For all those bothered that Sunday’s All-Star Game ended on a free throw, let’s not remind them of the 2019 NBA Finals. Let’s not remember that — with less than a second remaining on the clock — Kawhi Leonard hit three free throws to turn a one-point lead into a four-point victory and a Toronto Raptors-winning championship.
Of course, if the “Elam Ending” had been in place for that Game 6, some different choices would have been made. That disclaimer aside, Leonard’s final free throw gave the Raptors what would likely have been the target score in that hypothetical. In fact, four of the six NBA Finals games ended on the likely target scores, anyway, while the other two never reached it.
Before walking through those scenarios, a quick description of the Elam Ending for those who did not follow Sunday’s exhibition: With a predetermined amount of time remaining, the clock is turned off; the game ends when a team reaches a “target score” established by adding a set number of points to the leading team’s score when the clock turns off. In the All-Star Game, the clock turned off for the entire fourth quarter, adding 24 points — a Kobe Bryant tribute — to the leading team’s score. For a more practical setting, it would be far less time and far fewer points.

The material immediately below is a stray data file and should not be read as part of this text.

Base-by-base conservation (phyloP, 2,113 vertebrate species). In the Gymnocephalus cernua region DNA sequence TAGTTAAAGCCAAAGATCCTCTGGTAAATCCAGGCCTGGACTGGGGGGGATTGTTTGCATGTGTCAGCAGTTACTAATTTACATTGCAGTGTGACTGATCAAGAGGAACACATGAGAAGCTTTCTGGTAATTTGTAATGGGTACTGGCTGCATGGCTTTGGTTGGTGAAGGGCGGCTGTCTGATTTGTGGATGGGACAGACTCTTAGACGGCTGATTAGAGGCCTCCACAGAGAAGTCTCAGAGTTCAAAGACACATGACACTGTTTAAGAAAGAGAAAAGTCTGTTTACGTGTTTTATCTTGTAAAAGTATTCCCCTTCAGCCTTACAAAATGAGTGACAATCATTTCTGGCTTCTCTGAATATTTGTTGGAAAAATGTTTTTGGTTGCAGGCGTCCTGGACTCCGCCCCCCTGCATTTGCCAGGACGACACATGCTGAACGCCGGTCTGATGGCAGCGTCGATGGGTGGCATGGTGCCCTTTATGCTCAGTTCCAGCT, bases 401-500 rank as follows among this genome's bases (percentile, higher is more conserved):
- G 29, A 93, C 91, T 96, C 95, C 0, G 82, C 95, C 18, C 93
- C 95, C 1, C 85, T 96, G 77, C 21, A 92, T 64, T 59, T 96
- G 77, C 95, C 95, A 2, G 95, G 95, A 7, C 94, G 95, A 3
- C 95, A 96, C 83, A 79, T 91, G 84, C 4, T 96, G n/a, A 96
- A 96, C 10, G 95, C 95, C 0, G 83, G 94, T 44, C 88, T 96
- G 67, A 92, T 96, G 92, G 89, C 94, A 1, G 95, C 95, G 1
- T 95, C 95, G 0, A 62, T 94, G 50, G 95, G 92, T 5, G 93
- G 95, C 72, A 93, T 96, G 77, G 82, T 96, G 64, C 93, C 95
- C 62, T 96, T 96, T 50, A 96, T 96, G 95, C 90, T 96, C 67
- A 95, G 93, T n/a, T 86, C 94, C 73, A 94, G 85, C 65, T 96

Developed by a University of Dayton professor, Nick Elam, the well-named Elam Ending — which has been featured in the enormously-popular The Basketball Tournament over the last few years — adds eight points to the leading score at the first dead ball after the four-minute mark. If used in the NBA, Elam has suggested adding seven points at the last media timeout, coming at the first dead ball after the three-minute mark.
His rationale for seven stems from dividing typical full-game scoring rates by 16, but that fails to factor in late-game urgency and the inherent skewing to such a sample size. In short, the first three minutes will have less average scoring than the last three minutes simply because a bucket at the 2:59 mark is more likely than one a second into the game, not to mention a shot at 0:01 is more likely than one at 9:01.
Talked about this with Professor Elam and he made the point that starting the “ending” portion too early will wear everyone out, which is why his proposal is add 7 to high score at first stoppage under 3 minutes. https://t.co/GndXjOhyRz
— Anchorage Man (@SethPartnow) February 17, 2020
Thus, many have settled on eight — potentially another Kobe Bryant tribute — as the likely additional number if ever considered in the NBA. While the ending intends to remove any logic to intentionally fouling in late-game situations and thus preserving a truer state of the game we love, its effects go much further into strategy, lineup rotations and redefining the idea of “clutch.”
What it does not do, however, is shorten the game, at least in terms of points, as many incorrectly assume it does. Consider last year’s NBA Finals …
GAME 1: Raptors win, 118-109
First off, if we are to use the All-Star Game version of this drama-inducing ending, only two of the six Finals games would have reached the third quarter-dependent target score. Playoff games grind through the fourth quarter — but again, that was a gimmick for the exhibition contest. Any practical usage would have included a shorter ending.